5 Things You Probably Didn't Know About Microsoft

On April 4, 1975, Microsoft was founded by Bill Gates and Paul Allen in Albuquerque, New Mexico. Here are 5 things you didn’t know about the goliath tech company started by two software geeks...

 
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It Wasn’t the First Time Gates and Allen Worked Together Bill Gates and Paul Allen, the co-founders of Microsoft, worked together to form a business called Traf-O-Data while they were still in high school in Seattle. This company counted vehicles from passing traffic for traffic engineers. Although their company wasn’t a huge success, it helped them in developing Microsoft because of their work using microprocessors and developing software to count cars.

They Originally Called The Company Micro-soft Gates was attending Harvard and Allen was a student at Washington State University when they founded Microsoft in 1975, with Gates as the new company's CEO. They originally called the company Micro-soft, a combination of abbreviations for "microcomputer" and "software." The hyphen wasn’t removed until 1981, two years after the technology company moved its headquarters to Bellevue, Washington.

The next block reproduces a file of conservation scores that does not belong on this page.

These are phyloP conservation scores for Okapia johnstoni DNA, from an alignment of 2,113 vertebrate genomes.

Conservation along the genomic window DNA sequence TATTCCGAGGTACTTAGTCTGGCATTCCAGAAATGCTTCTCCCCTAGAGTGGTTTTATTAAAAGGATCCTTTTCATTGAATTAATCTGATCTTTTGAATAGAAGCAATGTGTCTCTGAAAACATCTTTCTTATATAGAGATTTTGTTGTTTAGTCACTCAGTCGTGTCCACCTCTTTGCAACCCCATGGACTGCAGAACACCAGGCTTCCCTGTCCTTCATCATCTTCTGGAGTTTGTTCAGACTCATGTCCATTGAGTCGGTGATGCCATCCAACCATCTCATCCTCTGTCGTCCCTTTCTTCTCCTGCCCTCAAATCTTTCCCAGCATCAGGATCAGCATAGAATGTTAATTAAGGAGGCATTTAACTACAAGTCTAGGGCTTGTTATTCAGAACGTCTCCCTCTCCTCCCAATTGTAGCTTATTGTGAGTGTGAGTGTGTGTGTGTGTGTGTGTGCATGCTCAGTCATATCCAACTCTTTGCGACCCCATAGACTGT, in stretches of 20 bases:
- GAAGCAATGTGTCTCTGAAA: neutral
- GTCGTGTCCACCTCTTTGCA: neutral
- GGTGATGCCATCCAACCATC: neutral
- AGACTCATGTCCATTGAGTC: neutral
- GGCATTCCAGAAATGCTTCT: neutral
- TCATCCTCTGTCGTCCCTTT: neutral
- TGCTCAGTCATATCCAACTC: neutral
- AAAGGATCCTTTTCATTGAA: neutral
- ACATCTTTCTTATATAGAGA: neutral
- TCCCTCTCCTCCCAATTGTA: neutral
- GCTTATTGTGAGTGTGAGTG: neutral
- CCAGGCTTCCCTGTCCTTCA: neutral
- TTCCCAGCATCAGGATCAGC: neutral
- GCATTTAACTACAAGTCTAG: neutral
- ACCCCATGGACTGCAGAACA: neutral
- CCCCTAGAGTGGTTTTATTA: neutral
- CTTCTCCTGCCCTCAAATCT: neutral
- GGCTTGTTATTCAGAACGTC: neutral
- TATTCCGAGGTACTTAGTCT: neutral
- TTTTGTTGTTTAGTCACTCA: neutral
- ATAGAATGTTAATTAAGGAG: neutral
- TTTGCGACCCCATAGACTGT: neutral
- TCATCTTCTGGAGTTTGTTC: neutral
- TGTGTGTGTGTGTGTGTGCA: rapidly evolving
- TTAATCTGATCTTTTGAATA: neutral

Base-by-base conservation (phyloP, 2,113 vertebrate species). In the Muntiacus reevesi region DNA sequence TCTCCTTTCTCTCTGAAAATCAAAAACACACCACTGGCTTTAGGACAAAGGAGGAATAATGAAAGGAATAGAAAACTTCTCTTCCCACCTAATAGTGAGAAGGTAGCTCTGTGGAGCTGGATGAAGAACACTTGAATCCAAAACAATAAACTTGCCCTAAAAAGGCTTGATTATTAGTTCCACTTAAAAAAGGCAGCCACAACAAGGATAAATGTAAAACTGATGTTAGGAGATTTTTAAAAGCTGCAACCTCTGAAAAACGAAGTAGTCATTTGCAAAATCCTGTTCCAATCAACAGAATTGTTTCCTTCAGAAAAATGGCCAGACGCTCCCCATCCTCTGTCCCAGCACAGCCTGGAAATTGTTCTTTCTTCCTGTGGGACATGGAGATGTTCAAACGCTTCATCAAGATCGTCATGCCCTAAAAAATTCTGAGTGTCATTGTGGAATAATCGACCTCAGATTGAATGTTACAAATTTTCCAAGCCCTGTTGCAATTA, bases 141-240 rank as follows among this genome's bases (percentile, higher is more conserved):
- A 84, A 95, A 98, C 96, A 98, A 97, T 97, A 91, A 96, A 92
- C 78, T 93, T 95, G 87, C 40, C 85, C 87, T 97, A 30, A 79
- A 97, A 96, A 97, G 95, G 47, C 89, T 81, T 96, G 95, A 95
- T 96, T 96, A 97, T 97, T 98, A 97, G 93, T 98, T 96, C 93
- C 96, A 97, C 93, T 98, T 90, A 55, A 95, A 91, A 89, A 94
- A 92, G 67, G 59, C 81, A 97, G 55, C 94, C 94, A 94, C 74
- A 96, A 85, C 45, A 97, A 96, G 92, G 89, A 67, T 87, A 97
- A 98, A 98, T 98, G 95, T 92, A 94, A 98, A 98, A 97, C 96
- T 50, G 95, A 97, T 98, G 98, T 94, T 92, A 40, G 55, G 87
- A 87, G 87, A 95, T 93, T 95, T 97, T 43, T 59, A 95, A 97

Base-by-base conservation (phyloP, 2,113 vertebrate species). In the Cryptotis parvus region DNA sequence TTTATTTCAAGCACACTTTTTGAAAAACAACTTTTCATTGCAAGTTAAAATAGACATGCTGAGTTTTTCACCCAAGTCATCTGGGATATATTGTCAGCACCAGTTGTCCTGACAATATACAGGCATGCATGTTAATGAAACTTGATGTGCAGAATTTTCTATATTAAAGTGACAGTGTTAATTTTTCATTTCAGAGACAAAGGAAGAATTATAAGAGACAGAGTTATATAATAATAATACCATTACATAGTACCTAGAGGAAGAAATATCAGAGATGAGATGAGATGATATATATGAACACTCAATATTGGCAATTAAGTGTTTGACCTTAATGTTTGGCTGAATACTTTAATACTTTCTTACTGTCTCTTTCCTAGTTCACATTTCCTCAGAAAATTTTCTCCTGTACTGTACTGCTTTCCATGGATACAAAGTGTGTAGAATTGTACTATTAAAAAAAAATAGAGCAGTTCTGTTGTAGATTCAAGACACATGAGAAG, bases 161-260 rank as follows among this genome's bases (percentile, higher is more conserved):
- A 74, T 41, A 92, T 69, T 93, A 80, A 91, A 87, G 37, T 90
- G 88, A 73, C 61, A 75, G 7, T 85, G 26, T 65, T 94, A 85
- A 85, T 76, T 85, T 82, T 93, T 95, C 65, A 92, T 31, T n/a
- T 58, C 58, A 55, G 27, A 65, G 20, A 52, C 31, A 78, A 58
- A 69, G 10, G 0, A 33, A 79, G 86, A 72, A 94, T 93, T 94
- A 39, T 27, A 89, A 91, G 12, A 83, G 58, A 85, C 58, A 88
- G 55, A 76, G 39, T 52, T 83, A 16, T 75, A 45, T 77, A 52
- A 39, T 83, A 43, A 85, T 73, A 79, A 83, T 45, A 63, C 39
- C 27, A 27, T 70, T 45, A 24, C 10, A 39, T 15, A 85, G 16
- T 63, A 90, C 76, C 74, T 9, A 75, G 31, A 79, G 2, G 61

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M&Ms are a Microsoft Tradition Softies, the people who work for Microsoft, are expected to celebrate their work anniversaries with M&Ms. At each anniversary of their employment, they are supposed to bring one pound of the tasty chocolate candies to share with co-workers for the number of years they have worked there. Bill Gates became a part-timer in 2006 to work for his foundation, otherwise, he would have needed to bring in 31 pounds of M&Ms for his anniversary but, of course, would have had no problem affording it.

Apple Would Have Gone Under if it Wasn’t For Microsoft Apple was nearing bankruptcy in 1997 when Bill Gates and Microsoft came along on a white charger to save the day. Microsoft invested $150 million in the company and allowed Apple to use Microsoft Office without charge on the Mac PCs. It was also at this time that Microsoft was facing possible charges by the Justice Department for violating the Sherman Act. This law prohibits the stifling the competition and establishment of a monopoly. Therefore, this helping hand probably benefited both companies.

People Who Invested in Microsoft Early on Made a Bundle It may have been considered a risky venture to have invested in Microsoft back in the 1980s because the company was fairly new. However, investors who bought the stock in March 1986 paid only $21 per share. Today, that one share would be worth around $158 dollars. Someone who invested $1,000 in Microsoft on the day of its initial public offering would have more than $1.6 million to show for it today when price appreciation and dividends are calculated.